In texting them — in Google’s terms, taking “affirmative action,” — it caused Google to scan the material, and it’s AI-based detector flagged the image as potential CSAM. You can understand why. But the context was certainly missing. And, it didn’t much matter to Google — which shut down the guy’s entire Google account (including his Google Fi phone service) and reported him to local law enforcement.
The guy, just named “Mark” in the story, appealed, but Google refused to reinstate his account. Much later, Mark found out about the police investigation this way:
In December 2021, Mark received a manila envelope in the mail from the San Francisco Police Department. It contained a letter informing him that he had been investigated as well as copies of the search warrants served on Google and his internet service provider. An investigator, whose contact information was provided, had asked for everything in Mark’s Google account: his internet searches, his location history, his messages and any document, photo and video he’d stored with the company.
The search, related to “child exploitation videos,” had taken place in February, within a week of his taking the photos of his son.
Mark called the investigator, Nicholas Hillard, who said the case was closed. Mr. Hillard had tried to get in touch with Mark but his phone number and email address hadn’t worked.
“I determined that the incident did not meet the elements of a crime and that no crime occurred,” Mr. Hillard wrote in his report. The police had access to all the information Google had on Mark and decided it did not constitute child abuse or exploitation.
Mark asked if Mr. Hillard could tell Google that he was innocent so he could get his account back.
“You have to talk to Google,” Mr. Hillard said, according to Mark. “There’s nothing I can do.”
In the article, Hill highlights at least one other example of nearly the same thing happening, and also talks to (former podcast guest) Jon Callas, about how it’s likely that this happens way more than we realize, but the victims of it probably aren’t willing to speak about it, because then their names are associated with CSAM.
Jon Callas, a technologist at the Electronic Frontier Foundation, a digital civil liberties organization, called the cases canaries “in this particular coal mine.”
“There could be tens, hundreds, thousands more of these,” he said.
Given the toxic nature of the accusations, Mr. Callas speculated that most people wrongfully flagged would not publicize what had happened.
There’s so much in this story that is both horrifying, but also a very useful illustration of the trade-offs and risks with these tools, and the process for correcting errors. It’s good that these companies are making proactive efforts to stop the creation and sharing of CSAM. The article already shows how these companies go above and beyond what the law actually requires (contrary to the claims of politicians and some in the media — and, unfortunately, many working for public interest groups trying to protect children).
However, it also shows the very real risks of false positives, and how it can create very serious problems for people, and how very few people are even willing to publicly discuss it for fear of the impact on their own lives and reputations for even highlighting the issue.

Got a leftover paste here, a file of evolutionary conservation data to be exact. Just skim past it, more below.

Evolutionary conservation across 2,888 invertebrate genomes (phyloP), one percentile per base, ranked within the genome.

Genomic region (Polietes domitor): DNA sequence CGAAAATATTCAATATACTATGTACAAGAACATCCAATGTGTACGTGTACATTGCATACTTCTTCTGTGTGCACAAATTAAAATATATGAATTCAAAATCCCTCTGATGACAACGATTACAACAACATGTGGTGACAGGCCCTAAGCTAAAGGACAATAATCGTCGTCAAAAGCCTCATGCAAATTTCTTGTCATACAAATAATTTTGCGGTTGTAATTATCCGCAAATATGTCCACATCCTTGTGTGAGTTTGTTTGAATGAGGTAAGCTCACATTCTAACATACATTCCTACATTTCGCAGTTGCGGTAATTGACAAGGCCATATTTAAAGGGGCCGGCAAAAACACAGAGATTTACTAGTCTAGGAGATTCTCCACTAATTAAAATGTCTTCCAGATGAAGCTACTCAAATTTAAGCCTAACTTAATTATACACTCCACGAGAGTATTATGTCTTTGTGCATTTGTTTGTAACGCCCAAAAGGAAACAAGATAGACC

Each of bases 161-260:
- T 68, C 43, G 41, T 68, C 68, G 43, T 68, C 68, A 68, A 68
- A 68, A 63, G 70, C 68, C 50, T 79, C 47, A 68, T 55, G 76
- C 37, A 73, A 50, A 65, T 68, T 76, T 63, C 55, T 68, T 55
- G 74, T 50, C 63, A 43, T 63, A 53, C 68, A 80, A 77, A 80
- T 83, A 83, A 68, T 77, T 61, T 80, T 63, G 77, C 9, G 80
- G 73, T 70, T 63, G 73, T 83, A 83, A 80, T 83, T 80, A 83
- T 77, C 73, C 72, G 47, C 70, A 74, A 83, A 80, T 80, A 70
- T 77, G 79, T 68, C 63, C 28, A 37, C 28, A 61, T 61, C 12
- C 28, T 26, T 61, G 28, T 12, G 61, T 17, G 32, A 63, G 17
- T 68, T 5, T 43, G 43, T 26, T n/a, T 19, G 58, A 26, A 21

If politicians (pushed by many in the media) continue to advocate for regulations mandating even more aggressive behavior from these companies, including increasing liability for missing any content, it is inevitable that we will have many more such false positives — and the impact will be that much bigger.
There are real trade-offs here, and any serious discussion of how to deal with them should recognize that. Unfortunately, most of the discussions are entirely one-sided, and refuse to even acknowledge the issue of false positives and the concerns about how such aggressive scanning can impact people’s privacy.
And, of course, since the media (with the exception of this article!) and political narrative are entirely focused on “but think of the children!” the companies are bending even further backwards to appease them. Indeed, Google’s response to the story of Mark seems ridiculous as you read the article. Even after the police clear him of any wrongdoing, it refuses to give him back his account.
But that response is totally rational when you look at the typical media coverage of these stories. There have been so many stories — often misleading ones — accusing Google, Facebook and other big tech companies of not doing enough to fight CSAM. So any mistakes in that direction are used to completely trash the companies, saying that they’re “turning a blind eye” to abuse or even “deliberately profiting” off of CSAM. In such a media environment, companies like Google aren’t even going to risk missing something, and its default is going to be to shut down the guy’s account. Because the people at the company know they’d get destroyed publicly if it turns out he was involved in CSAM.
As with all of this stuff, there are no easy answers here. Stopping CSAM is an important and noble goal, but we need to figure out the best way to actually do that, and deputizing private corporations to magically find and stop it, with serious risk of liability for mistakes (in one direction), seems to have pretty significant costs as well. And, on top of that, it distracts from trying to solve the underlying issues, including why law enforcement isn’t actually doing enough to stop the actual production and distribution of actual CSAM.
Filed Under: content moderation, csam, false positives, healthcare, law enforcement, parents